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Classes and Namespaces in C#

Posted By:Shashi Ray       Posted Date: February 22, 2009    Points: 10    Category: C#    URL: http://www.dotnetspark.com  

Classes and Namespaces in C#


All C# programs are composed entirely of classes. Visual windows forms are a type of class, as we will see that all the program features we'll write are composed of classes. Since everything is a class, the number of names of class objects can get to be pretty overwhelming. They have therefore been grouped into various functional libraries that you must specifically mention in order to use the functions in these libraries.


Under the covers these libraries are each individual DLLs. However, you need only refer to them by their base names using the using statement, and the functions in that library are available to you.


using System;

using System.Drawing;

using System.Collections;


Logically, each of these libraries represents a different namespace. Each namespace is a separate group of class and method names which the compiler will recognize after you declare that name space. You can use namespaces that contain identically named classes or methods, but you will only be notified of a conflict if you try to use a class or method that is duplicated in more than one namespace.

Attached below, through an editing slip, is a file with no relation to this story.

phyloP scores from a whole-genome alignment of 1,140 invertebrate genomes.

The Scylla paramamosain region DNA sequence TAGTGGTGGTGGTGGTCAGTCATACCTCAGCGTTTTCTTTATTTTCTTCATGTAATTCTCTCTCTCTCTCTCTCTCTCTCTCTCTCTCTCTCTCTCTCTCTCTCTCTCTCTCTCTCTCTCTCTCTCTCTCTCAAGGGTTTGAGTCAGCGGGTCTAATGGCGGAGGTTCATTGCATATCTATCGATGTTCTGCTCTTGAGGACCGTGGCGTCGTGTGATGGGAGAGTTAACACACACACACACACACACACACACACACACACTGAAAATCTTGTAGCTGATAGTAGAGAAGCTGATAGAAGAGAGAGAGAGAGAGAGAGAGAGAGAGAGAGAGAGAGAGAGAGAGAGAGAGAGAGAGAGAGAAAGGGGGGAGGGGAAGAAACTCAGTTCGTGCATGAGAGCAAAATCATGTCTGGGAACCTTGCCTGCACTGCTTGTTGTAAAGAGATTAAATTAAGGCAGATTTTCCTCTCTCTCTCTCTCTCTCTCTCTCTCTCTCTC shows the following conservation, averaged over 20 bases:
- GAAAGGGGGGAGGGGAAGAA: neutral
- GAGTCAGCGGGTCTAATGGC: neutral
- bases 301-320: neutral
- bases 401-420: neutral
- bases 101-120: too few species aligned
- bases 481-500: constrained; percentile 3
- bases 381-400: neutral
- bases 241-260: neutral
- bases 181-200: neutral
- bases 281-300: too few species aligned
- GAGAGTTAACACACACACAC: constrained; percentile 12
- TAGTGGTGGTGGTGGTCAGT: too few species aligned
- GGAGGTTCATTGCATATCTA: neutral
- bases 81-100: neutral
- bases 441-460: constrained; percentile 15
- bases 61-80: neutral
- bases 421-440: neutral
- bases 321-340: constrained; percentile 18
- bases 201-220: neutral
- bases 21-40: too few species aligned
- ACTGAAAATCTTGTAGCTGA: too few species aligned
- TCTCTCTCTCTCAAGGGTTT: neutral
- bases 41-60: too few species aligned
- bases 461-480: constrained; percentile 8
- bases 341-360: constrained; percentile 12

The most common namespace is the System namespace, and it is imported by default without your needing to declare it. It contains many of the most fundamental classes and methods that C# uses for access to basic classes such as Application, Array, Console, Exceptions, Objects, and standard objects such as byte, bool, string. In the simplest C# program we can simply write a message out to the console without ever bringing up a window or form:


class Hello {

static void Main(string[] args) {

Console.WriteLine ("Hello C# World");




This program just writes the text "Hello C# World" to a command (DOS) window. The entry point of any program must be a Main method, and it must be declared as static.


Shashi Ray

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